The TPP does not look like a conventional trade pact. First, it will eliminate tariffs not just in commodities like beef and textiles, but also in services, including banking, insurance, e-commerce, and the like. Second, most of its provisions concern "non-tariff barriers" including rules on copyright and patent infringement, the enforcement of investor rights, Internet security, "Buy American" standards, and access to medicines — as well as the labor and environmental regulations that have now become standard elements of trade deals. The TPP is not only the biggest proposed trade pact in the world, but the most ambitious. Donilon, to whom I spoke earlier this week, envisions the pact, as well as another planned for Europe, as alternative models to both protectionism and to statist autocracy. "It would have a magnetic effect," he predicts, for non-members, above all for China, which currently views the rebalance as a thinly veiled campaign to curb its power. That seems a trifle aspirational.

The immense reach of the deal, whose terms have remained largely secret, has made negotiations extremely protracted. The last round of discussions in December ended with trade officials still said to be at odds over Japanese car and agricultural markets, as well as such broad issues as foreign access to government contracts. The biggest stumbling block, however, is the United States. The other partners to the deal are parliamentary governments (except for Vietnam, a dictatorship). If the head of state approves the deal, it’s done. That is not true, of course, here in the United States.

I don’t have space to list all the reasons why labor, environmental groups, Internet activists, and good-government types object to the deal, but it is important to understand that the comprehensiveness of the TPP cuts both ways. All trade deals create losers, as well as people who fear that they will be losers. But a trade deal that seeks to re-write fundamental economic rules is going to magnify opposition from those real and would-be losers, as well as support from beneficiaries. Such a pact, negotiated in secret as trade agreements usually are, will arouse profound suspicion. (See Massachusetts Democrat Sen. Elizabeth Warren’s letter on the subject.) In his State of the Union speech in January, Obama asked for what is known as "fast-track authority," through which Congress agrees to limit debate and vote up or down, with no amendments. It’s not surprising that legislative leaders have been under pressure to refuse.

That’s where we are now. Senate Majority Leader Harry Reid (D-Nev.) has said that he will not bring up such a measure. Rep. Nancy Pelosi (D-Calif.), the House minority leader, says that she will support only a version of fast-track that contains provisions on labor and environmental rules (which Republicans are certain to oppose). In a meeting last week with Reid, Obama reportedly did not even raise the issue, presumably because he knew that it would be a waste of time. According to Hufbauer of the Peterson Institute, none of the other parties to the treaty will make painful concessions unless and until Congress votes for fast-track. So where we are right now is nowhere.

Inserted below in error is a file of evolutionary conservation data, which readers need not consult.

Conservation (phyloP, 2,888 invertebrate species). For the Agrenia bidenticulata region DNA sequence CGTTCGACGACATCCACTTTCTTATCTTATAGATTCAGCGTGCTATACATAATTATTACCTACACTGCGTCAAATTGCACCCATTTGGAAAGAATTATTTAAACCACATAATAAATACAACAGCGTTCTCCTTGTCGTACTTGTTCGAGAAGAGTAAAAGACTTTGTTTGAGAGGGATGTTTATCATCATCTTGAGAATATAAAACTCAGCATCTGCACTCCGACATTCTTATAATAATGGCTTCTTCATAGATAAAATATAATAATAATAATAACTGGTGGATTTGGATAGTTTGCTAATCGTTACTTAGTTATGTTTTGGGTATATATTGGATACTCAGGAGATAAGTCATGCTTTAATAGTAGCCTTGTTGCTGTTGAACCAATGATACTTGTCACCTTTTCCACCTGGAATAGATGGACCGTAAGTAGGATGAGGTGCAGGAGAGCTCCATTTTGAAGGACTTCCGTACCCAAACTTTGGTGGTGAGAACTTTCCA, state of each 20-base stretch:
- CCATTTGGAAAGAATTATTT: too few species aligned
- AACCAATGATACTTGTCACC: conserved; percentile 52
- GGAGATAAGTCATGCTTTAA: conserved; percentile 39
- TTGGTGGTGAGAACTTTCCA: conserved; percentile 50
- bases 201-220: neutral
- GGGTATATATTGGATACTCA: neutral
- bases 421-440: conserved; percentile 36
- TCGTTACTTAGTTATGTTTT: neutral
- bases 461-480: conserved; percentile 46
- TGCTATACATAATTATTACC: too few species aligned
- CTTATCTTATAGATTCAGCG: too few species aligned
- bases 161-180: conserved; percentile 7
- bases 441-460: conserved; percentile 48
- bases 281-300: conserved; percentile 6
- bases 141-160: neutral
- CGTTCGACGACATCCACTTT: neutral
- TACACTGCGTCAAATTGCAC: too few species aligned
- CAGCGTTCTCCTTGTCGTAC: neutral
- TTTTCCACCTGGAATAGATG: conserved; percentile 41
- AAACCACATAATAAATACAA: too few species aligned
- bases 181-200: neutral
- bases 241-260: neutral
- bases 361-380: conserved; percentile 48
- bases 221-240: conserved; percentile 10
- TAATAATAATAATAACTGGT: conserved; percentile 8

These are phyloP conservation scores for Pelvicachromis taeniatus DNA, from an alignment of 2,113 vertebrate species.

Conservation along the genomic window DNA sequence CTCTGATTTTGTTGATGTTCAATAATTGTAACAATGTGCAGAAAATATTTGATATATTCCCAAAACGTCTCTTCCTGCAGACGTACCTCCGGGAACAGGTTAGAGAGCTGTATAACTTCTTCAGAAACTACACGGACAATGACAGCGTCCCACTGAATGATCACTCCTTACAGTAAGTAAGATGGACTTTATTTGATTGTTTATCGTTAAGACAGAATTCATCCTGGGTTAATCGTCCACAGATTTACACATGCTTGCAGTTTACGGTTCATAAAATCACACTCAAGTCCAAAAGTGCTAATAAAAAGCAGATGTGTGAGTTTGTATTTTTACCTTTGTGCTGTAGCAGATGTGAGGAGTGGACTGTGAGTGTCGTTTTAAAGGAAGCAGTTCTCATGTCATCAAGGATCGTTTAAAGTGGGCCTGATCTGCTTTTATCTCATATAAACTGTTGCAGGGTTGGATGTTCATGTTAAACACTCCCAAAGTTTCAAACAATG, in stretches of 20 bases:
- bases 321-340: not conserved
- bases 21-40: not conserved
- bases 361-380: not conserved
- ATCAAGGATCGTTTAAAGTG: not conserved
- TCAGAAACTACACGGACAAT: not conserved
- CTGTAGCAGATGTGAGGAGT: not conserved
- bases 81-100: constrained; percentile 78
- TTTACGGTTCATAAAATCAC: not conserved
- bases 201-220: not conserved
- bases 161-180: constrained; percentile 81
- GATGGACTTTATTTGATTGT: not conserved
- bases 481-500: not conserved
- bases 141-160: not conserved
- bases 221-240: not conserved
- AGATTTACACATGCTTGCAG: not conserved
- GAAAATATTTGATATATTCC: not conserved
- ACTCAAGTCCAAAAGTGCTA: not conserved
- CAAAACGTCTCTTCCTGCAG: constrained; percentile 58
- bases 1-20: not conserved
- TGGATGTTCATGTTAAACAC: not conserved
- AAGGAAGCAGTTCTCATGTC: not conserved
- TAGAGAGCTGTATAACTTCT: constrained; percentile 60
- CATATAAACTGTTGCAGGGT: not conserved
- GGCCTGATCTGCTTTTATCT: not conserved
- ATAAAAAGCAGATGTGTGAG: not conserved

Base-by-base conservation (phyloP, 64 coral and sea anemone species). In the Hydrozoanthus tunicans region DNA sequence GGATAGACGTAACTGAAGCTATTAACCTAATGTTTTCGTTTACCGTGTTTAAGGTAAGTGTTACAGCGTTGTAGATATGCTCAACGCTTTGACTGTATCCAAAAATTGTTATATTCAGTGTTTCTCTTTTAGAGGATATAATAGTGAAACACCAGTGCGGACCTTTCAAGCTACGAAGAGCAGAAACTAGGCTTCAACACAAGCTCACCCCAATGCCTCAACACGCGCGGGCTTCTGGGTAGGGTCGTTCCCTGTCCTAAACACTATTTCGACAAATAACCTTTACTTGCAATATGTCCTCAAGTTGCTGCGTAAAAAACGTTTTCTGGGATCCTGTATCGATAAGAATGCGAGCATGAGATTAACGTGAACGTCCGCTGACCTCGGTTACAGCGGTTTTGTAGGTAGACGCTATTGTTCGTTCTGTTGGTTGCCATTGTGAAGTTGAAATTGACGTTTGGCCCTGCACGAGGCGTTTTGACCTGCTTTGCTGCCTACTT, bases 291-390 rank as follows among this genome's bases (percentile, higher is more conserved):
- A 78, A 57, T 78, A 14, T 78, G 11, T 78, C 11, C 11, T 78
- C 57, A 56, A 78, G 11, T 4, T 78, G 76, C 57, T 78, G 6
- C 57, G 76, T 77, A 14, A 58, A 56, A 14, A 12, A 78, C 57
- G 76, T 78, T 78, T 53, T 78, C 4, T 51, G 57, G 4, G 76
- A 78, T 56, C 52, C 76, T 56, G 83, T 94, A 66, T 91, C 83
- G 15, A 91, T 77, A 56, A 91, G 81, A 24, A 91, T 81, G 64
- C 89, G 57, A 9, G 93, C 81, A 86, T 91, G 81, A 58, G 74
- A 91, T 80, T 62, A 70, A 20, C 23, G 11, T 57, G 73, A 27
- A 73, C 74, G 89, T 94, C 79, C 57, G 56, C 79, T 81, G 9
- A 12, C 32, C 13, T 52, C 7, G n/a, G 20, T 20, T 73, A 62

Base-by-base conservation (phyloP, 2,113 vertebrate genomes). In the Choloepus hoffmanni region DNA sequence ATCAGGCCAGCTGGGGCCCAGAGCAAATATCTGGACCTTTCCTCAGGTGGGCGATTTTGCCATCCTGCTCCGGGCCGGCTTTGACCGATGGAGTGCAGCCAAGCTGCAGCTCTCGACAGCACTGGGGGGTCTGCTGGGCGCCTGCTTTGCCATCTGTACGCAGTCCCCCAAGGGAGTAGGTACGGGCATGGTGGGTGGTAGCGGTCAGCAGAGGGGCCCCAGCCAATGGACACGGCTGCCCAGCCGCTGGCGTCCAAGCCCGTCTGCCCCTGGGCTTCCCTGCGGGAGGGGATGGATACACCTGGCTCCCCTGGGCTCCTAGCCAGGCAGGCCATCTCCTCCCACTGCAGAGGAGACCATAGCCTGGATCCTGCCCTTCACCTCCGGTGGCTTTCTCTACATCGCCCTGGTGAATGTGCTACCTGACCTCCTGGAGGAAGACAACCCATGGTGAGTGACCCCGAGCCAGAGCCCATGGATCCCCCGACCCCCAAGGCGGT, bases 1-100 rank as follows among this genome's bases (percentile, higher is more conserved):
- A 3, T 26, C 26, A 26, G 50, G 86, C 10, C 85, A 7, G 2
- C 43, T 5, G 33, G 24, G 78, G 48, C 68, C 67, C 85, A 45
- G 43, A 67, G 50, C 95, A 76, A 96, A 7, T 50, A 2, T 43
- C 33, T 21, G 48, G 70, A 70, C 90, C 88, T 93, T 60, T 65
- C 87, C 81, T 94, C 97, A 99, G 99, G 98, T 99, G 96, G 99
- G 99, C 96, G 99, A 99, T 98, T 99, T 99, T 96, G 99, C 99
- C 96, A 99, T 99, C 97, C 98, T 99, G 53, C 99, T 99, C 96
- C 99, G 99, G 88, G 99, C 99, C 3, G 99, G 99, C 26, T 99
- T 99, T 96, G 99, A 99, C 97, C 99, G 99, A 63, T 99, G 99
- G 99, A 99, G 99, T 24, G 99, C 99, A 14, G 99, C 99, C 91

The pivot to Asia represents Obama’s affirmative vision for foreign policy — an "opportunity," as Donilon puts it, rather than "managing a threat." The TPP is the crown jewel of the policy, the Big Thing that Changes the World. Both to establish his own legacy and to position the United States for a post-9/11 world, Obama needs the trade deal. Why, then, has he come up shy? He may have decided to put off the issue until after the midterm elections, when Pelosi and Reid can afford to take an unpopular stand. If so, he will have to demonstrate gifts of persuasion, or ruthlessness, he hasn’t often showed in the past.

In my conversation with Donilon, he kept repeating the idea that the trade pact is a "critical strategic leadership initiative" for the United States. I finally realized that this was his message, and, presumably, the president’s, to Reid and Pelosi. The world, and not just Asia, has begun to lose faith in Obama’s leadership, and in America’s. The TPP, if it passes, will be an unarguable demonstration of American leadership, and its indispensable role in the world. If it fails, it will confirm their worst fears. The White House will be asking congressional leaders to put aside their political calculus and, perhaps, their own views in the name of America’s global standing. That’s a big ask, even after the election. I wouldn’t want to handicap the outcome.

James Traub is a regular contributor to Foreign Policy, a nonresident fellow at New York University’s Center on International Cooperation, and author of the book What Was Liberalism? The Past, Present and Promise of A Noble Idea.